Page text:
This content has been marked as final. Show 2 replies
Hm, caching comes to mind. Using the factory method the backing logic can store precompiled versions of the regex pattern.
The answer is very generic though: you do it when it seems like it is a good idea (which over 15 years later might not be true anymore, who knows). For certainty you would have to look at the code behind the Pattern class, the original designer of that class is not around to answer you. Note that there are plenty of people who come in here stomping their feet and raving "WHY IS IT DONE LIKE THIS" when talking about classes that were designed more than 10 years ago; its a bit too late to discuss such things, what matters is that we're stuck with it.
(1) In what scenes, do we develop the classes that force users to call the static method for creating an instance of it?1. As the other author mentioned, caching is one reason.
2. With such caching, you don't need to take trouble in passing the reference of a cached object(s) to many places in your code. From anywhere in your code base, you can simply invoke the method, the object will come. In essence, the static method provides a global point of access to one or more pre-created (or cached) objects. Hence, the static method simplifies access to the object.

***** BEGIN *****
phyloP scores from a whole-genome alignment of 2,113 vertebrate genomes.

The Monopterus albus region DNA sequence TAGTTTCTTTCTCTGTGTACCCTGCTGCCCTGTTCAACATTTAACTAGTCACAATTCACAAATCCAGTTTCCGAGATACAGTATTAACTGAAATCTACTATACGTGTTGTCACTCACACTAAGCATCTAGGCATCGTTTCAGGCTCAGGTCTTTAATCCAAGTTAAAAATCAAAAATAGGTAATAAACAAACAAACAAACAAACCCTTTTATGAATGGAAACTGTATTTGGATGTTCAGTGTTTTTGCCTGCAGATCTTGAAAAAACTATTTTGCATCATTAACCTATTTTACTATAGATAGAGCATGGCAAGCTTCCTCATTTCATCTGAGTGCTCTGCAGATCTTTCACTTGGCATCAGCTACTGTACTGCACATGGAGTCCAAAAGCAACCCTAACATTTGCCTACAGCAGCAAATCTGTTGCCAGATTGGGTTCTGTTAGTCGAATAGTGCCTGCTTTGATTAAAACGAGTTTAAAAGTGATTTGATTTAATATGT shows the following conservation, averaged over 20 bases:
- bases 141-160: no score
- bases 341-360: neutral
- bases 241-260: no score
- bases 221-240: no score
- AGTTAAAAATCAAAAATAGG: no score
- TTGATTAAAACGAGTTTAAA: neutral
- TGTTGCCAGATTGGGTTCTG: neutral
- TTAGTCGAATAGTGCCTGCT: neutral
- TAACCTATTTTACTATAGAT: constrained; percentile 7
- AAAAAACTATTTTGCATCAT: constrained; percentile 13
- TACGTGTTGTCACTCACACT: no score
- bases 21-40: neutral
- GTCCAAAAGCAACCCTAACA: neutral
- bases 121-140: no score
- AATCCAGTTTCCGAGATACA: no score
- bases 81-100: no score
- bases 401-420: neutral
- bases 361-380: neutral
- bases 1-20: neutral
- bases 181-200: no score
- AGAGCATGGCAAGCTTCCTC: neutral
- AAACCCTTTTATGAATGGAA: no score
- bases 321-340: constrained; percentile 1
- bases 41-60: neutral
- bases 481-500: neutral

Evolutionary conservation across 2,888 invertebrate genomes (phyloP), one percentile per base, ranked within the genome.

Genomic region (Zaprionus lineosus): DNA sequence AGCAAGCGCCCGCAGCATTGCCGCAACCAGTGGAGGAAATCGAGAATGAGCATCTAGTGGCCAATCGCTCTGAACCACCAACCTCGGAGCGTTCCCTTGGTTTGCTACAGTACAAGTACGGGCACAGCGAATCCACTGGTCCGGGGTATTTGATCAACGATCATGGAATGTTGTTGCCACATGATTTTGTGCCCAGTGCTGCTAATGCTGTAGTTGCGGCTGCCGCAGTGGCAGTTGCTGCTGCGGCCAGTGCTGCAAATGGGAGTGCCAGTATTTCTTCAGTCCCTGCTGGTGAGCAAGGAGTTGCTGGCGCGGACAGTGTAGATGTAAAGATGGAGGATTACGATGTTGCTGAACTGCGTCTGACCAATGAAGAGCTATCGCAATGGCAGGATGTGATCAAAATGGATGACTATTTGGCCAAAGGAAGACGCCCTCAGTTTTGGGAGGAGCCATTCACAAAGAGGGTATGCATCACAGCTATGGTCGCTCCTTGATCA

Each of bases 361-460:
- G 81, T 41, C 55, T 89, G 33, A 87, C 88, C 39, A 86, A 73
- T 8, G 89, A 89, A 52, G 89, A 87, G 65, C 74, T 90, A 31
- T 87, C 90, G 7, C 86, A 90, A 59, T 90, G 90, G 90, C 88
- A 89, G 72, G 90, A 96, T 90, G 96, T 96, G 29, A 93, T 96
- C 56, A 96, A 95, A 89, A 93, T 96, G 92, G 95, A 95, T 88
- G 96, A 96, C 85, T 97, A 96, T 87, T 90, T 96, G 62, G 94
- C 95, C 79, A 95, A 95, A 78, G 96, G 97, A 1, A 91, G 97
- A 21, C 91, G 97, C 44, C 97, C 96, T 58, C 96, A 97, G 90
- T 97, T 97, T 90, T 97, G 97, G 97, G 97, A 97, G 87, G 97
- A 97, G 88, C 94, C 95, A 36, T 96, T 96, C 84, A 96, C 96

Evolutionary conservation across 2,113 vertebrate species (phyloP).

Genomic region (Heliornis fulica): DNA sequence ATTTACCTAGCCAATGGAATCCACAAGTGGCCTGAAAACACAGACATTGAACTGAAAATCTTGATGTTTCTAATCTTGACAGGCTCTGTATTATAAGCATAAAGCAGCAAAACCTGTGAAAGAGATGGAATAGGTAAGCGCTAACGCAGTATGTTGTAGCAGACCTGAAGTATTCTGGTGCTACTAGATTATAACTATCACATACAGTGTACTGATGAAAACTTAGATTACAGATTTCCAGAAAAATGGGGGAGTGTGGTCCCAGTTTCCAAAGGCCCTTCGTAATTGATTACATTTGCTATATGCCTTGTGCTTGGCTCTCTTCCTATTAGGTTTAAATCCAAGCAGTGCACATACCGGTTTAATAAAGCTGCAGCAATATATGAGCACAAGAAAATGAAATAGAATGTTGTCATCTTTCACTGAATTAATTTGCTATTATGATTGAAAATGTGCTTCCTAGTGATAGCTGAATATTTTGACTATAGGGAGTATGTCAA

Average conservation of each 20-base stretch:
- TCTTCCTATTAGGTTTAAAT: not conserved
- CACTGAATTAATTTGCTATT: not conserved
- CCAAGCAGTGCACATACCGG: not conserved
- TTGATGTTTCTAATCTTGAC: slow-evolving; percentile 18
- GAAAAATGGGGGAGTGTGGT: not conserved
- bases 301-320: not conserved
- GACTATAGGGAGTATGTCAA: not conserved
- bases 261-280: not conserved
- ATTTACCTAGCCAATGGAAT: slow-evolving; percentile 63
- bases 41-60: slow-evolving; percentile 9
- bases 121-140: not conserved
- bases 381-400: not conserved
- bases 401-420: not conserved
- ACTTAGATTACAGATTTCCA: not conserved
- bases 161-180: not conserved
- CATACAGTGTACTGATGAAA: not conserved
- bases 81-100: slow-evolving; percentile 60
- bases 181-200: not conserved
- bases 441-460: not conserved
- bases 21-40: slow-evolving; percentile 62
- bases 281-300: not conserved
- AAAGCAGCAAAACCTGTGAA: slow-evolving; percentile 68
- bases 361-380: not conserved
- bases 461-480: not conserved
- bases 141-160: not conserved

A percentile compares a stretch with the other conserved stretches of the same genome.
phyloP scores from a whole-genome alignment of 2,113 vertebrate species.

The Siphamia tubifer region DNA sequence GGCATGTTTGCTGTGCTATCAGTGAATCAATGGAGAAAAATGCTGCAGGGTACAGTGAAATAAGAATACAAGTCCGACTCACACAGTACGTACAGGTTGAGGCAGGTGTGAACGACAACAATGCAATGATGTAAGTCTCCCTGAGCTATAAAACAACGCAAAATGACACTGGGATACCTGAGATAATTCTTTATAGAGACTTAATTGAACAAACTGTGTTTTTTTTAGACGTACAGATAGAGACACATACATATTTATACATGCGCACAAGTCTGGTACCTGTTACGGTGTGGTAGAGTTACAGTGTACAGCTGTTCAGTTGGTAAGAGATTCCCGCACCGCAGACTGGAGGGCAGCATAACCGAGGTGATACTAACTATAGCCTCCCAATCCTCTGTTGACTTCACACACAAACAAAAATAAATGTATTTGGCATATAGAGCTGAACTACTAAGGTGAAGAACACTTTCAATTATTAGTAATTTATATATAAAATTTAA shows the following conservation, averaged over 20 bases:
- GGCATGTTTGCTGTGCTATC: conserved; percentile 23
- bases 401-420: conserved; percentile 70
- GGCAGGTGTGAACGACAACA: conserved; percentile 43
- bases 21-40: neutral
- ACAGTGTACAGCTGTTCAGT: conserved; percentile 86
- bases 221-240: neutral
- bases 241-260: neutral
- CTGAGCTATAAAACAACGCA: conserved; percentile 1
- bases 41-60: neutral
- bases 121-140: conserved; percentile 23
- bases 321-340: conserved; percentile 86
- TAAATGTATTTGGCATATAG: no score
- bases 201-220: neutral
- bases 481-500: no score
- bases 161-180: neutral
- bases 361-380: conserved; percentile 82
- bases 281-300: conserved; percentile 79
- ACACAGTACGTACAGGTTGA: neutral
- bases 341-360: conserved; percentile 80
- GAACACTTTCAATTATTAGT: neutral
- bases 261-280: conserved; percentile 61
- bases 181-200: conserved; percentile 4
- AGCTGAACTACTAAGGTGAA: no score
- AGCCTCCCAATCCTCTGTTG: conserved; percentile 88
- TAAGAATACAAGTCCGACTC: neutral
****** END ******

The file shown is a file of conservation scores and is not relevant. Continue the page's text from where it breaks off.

3. Sometimes, the actual class instantiated is not the same as the one with the static method. This allows abstraction of underlying variations. For example, when you say Pattern.compile ("X[0-9]+X") , the returned object type can be different in Windows and Linux (Most probably Pattern class doesn't work like that, but I am showing you a use case. May be Runtime.getRuntime() does actually work like that.). You find this abstraction of variations in many places. Take for example, FacesContext.getExternalContext() method (this is from JSF API). ExternalContext documentation says this:
"This class allows the Faces API to be unaware of the nature of its containing application environment. In particular, this class allows JavaServer Faces based appications to run in either a Servlet or a Portlet environment."
Edited by: Kamal Wickramanayake on Oct 24, 2012 8:04 AM